Since India delayed an announcement on its future carbon emissions cuts at the end of August, there has been a lot of talk about a possible shift in climate change policy by New Delhi.
Sitaram Yechury, general secretary of the Left Wing Communist Party of India (Marxist) said Narendra Modi is reneging on the “red lines” drawn by previous governments in U.N. climate change talks.
These red lines, according to Yechury, require New Delhi to refrain from announcing unilateral commitments or accepting any binding emissions cuts, and insisting on the developed world fulfilling its pledges to transfer climate finance and low-carbon technology to developing countries like India without intellectual property rights payments.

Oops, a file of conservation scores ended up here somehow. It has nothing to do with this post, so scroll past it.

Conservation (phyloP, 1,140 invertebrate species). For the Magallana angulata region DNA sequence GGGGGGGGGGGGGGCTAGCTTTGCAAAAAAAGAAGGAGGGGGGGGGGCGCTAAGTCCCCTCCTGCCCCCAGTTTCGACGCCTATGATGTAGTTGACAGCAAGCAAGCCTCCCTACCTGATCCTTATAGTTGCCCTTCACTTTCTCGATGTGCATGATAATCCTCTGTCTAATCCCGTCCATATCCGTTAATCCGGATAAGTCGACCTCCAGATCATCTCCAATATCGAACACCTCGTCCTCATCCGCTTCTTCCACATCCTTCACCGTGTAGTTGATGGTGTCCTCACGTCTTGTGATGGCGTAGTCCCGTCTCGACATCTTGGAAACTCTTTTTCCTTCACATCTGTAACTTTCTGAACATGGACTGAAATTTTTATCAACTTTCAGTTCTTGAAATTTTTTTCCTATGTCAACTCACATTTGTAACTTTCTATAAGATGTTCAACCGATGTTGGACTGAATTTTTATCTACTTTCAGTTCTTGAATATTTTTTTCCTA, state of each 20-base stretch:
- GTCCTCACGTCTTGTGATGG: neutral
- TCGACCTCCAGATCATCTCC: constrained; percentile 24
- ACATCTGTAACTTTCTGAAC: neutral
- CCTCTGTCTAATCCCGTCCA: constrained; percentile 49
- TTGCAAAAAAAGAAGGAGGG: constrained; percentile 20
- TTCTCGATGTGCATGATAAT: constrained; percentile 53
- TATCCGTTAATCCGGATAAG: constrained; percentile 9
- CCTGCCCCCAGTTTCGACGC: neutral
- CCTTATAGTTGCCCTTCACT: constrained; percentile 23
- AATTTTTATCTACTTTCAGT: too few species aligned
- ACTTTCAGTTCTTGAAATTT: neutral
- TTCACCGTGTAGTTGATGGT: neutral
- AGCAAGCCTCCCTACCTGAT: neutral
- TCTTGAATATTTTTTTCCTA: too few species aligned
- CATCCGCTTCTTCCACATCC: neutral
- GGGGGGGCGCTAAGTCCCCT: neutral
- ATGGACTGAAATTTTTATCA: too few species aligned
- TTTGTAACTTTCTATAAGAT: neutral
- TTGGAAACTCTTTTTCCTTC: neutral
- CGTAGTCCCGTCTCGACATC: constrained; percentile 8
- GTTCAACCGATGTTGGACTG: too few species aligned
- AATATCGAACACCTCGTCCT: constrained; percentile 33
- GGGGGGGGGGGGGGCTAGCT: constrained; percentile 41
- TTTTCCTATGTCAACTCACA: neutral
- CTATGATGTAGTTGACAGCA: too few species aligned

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South Asia’s vulnerability to climate change and associated fragility risks calls for a regional approach to climate services. Different actors need to cooperate to share actionable climate information—the security architecture in the region would benefit.
With cities continuously more threatened by climate change-induced disasters, urban planning’s reflex response is to protect cities against nature. But what if the solution lies in working with nature instead against it? Architect Kongjiang Yu invites readers to imagine what cities could look like if they took into account ancient wisdom on spatial planning.
During the past two weeks, Antigua & Barbuda, Nicaragua and Panama ratified the Escazú Agreement, giving a major boost to the unprecedented and innovative Latin American pact that seeks to reduce social conflicts and protect frontline communities in the world’s deadliest region for environmental defenders.
UN Secretary-General António Guterres outlined priorities for the 26th session of the Conference of the Parties to the UNFCCC (COP 26) during a briefing at UN Headquarters. The briefing was hosted by the UK, which will be assuming the COP 26 presidency in partnership with Italy. COP 26 is scheduled to convene from 9-20 November 2020, in Glasgow, UK.